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The following is presented as part of The Columbian’s Opinion content, which offers a point of view in order to provoke thought and debate of civic issues. Opinions represent the viewpoint of the author. Unsigned editorials represent the consensus opinion of The Columbian’s editorial board, which operates independently of the news department.
News / Opinion / Editorials

In Our View: Cheers & Jeers: Unearthed cistern, report delay

The Columbian
Published: October 16, 2023, 6:03am

Cheers: To a font of history. Construction workers in downtown Vancouver have unearthed a brick cistern that could date to the 1880s. As The Columbian reported: “Cisterns are buried tanks designed to hold liquids, most often water. They were common in the 19th century, including use as water supplies for early fire departments in the days before citywide water systems.” This one was found underneath Fifth Street during construction of an apartment complex.

The discovery apparently has no intrinsic value, and the bad news is that it likely will lead to the street being closed longer than expected. But it is an interesting reminder of the city’s long history and had us scrambling to look up a remarkable fact: Vancouver’s population in 1880 was 1,722. The city has changed a bit in the past 140 years.

Jeers: To bureaucracy. The release of a draft supplemental environmental impact statement — the name itself exemplifies government red tape — for the Interstate Bridge Replacement Program has been delayed. Officials say the statement, which is a crucial milestone for the project, is now expected early in 2024.

The slight delay is not expected to move back the project’s timeline; the goal remains to break ground in late 2025 or early 2026. “This is more of the internal wheels grinding,” program Administrator Greg Johnson said. That is understandable; but with the project seemingly so close, it is difficult for local residents to remain patient.

Cheers: To Hilda Lail. The bilingual family community engagement partnership coordinator at Vancouver Public Schools has been selected as the 2023 Washington State Classified School Employee of the Year. Lail’s work places her as a primary point of contact for new families who don’t speak English as they enter the district.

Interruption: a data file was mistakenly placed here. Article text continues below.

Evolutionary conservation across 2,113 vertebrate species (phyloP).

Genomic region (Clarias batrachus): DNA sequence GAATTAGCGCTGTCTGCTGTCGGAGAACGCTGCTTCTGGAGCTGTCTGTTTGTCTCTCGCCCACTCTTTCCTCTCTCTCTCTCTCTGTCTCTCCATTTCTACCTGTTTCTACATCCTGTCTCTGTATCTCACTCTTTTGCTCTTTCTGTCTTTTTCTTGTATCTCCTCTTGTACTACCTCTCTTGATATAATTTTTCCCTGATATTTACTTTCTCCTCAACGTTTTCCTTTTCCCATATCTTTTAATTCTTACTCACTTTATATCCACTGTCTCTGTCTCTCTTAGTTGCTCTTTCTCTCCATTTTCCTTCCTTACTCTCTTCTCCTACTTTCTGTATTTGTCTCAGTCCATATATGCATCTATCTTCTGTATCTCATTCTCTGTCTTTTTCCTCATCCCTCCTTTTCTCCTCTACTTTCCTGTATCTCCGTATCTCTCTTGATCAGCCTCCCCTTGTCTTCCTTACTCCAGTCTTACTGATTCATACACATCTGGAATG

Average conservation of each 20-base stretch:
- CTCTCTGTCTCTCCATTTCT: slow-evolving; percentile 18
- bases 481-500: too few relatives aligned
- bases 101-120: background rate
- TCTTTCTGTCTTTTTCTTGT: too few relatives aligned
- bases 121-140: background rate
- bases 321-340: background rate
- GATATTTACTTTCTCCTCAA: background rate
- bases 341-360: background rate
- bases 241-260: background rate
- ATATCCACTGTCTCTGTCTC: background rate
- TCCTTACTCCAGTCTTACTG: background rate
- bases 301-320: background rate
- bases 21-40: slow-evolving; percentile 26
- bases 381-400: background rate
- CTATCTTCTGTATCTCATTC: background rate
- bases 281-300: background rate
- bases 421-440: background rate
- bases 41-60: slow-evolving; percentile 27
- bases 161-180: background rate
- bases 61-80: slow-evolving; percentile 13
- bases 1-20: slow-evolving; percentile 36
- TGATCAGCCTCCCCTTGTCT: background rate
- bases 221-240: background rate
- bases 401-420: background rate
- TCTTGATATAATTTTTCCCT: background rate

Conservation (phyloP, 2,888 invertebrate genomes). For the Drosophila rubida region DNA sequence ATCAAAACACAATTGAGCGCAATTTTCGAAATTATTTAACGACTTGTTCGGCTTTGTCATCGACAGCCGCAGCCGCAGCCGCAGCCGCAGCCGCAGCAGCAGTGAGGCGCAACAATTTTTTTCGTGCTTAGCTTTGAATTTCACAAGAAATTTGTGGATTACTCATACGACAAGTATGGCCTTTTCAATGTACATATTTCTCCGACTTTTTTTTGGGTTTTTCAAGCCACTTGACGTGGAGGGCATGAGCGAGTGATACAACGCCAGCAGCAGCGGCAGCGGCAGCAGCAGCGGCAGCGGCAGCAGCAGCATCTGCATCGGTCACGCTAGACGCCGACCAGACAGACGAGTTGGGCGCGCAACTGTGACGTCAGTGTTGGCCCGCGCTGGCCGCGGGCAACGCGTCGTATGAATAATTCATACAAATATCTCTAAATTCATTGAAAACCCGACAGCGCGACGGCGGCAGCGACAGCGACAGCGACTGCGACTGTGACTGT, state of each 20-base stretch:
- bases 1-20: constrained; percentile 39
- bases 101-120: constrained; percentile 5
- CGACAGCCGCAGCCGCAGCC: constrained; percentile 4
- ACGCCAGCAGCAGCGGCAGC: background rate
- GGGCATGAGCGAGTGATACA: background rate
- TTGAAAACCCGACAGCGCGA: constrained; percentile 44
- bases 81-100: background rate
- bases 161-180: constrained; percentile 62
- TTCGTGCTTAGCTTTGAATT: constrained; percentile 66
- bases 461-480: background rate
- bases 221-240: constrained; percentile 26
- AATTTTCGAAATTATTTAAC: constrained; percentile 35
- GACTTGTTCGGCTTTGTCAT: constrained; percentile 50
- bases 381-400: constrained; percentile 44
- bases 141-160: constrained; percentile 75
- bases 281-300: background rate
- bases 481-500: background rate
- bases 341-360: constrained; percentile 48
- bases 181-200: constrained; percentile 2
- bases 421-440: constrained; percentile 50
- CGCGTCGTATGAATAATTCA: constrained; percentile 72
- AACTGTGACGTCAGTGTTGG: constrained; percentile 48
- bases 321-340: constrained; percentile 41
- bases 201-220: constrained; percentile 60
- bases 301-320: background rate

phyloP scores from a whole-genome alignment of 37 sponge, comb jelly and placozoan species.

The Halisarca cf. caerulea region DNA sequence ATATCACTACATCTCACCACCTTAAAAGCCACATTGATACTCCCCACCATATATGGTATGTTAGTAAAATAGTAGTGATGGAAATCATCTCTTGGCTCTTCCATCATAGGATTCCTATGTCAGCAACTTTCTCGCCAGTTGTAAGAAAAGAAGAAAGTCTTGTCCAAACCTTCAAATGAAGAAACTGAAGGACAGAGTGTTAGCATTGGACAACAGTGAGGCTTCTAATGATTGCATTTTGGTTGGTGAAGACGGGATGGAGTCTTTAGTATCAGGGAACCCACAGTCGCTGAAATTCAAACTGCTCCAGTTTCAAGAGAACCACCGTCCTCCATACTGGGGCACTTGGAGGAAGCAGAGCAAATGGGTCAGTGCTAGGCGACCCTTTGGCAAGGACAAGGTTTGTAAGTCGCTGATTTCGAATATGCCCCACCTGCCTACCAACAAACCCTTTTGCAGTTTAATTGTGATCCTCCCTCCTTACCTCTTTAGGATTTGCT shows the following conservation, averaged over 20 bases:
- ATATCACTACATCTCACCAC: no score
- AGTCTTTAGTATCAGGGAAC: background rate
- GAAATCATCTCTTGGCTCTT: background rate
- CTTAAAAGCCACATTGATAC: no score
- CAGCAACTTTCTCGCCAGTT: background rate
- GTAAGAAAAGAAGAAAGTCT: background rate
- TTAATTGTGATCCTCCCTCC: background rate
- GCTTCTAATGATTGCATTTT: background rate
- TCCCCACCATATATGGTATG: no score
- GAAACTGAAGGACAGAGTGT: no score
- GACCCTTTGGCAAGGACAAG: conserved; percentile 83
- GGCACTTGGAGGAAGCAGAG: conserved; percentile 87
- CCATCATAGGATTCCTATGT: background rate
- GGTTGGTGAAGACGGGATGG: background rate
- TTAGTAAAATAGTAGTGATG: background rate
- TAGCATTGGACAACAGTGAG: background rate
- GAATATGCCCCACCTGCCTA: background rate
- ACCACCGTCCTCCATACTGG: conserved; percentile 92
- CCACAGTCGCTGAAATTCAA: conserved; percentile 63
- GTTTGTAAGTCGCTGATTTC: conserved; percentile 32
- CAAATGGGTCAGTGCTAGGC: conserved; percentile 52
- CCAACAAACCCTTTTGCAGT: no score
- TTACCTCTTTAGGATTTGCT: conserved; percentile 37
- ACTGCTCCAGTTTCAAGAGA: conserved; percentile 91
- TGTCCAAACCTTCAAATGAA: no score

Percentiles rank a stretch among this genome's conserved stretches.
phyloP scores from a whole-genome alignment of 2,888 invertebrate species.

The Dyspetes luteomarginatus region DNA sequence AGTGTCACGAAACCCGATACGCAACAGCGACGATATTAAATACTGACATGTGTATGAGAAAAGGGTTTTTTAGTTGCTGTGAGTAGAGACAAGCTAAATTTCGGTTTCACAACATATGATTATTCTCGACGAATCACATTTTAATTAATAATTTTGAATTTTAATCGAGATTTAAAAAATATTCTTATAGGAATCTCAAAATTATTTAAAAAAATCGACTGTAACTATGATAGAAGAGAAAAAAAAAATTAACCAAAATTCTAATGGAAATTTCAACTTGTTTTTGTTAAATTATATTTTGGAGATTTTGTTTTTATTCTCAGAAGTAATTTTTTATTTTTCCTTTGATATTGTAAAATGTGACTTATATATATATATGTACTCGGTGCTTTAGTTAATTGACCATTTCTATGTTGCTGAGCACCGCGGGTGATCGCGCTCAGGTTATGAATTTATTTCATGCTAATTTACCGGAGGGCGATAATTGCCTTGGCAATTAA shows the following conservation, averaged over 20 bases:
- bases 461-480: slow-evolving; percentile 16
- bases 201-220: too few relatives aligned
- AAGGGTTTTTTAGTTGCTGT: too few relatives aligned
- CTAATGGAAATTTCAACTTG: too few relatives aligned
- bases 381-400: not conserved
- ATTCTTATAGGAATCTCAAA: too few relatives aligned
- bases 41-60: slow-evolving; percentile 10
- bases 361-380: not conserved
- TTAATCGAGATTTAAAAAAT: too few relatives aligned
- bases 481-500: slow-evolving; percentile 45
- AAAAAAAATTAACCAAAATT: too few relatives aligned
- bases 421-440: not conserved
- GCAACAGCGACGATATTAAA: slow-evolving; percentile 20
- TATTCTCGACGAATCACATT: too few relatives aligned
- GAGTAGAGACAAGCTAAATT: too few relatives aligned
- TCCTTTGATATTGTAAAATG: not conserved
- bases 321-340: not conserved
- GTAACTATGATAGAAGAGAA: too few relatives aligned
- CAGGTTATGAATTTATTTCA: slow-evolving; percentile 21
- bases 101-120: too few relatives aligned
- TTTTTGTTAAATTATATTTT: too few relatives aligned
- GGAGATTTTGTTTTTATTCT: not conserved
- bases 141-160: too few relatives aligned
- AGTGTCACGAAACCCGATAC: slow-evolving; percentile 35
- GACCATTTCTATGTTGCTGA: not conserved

“It’s a beautiful surprise to see someone is looking closely into what you’re doing,” said Lail, a native of Mexico who moved to the United States 20 years ago. “Winning this is an example that you receive great things when you’re passionate about what you do.” She added: “I feel very proud to be working here in Vancouver. … I really want to believe we are making a difference so that coming here is easier for all families.”

Jeers: To tornadoes. A small tornado touched down Wednesday in La Center. The twister was given a preliminary rating of EF-0, which is the smallest on the Enhanced Fujita Scale. No injuries or damages were reported, unless we count a toppled basketball hoop and trash cans.

Tornadoes are rare in these parts but not unprecedented. A 1972 whirlwind killed six people in Vancouver and injured 70 students at Peter S. Ogden Elementary School. We hope any future tornadoes in the area are akin to this week’s rather than the historic one of 51 years ago.

Cheers: To Jaime Herrera Beutler. The former congressional representative has announced that she is running next year to be Washington’s public lands commissioner. Herrera Beutler, a Republican, represented Southwest Washington for six terms in Washington, D.C., before being defeated in last year’s primary election.

We don’t know whether or not Herrera Beutler will be the best candidate to succeed Hilary Franz, who is running for governor; the election is more than a year away, and at least six candidates are running. But cheers are warranted for somebody from this part of the state seeking statewide office, which is a rarity. We hope that other elected officials from Southwest Washington follow Herrera Beutler’s example.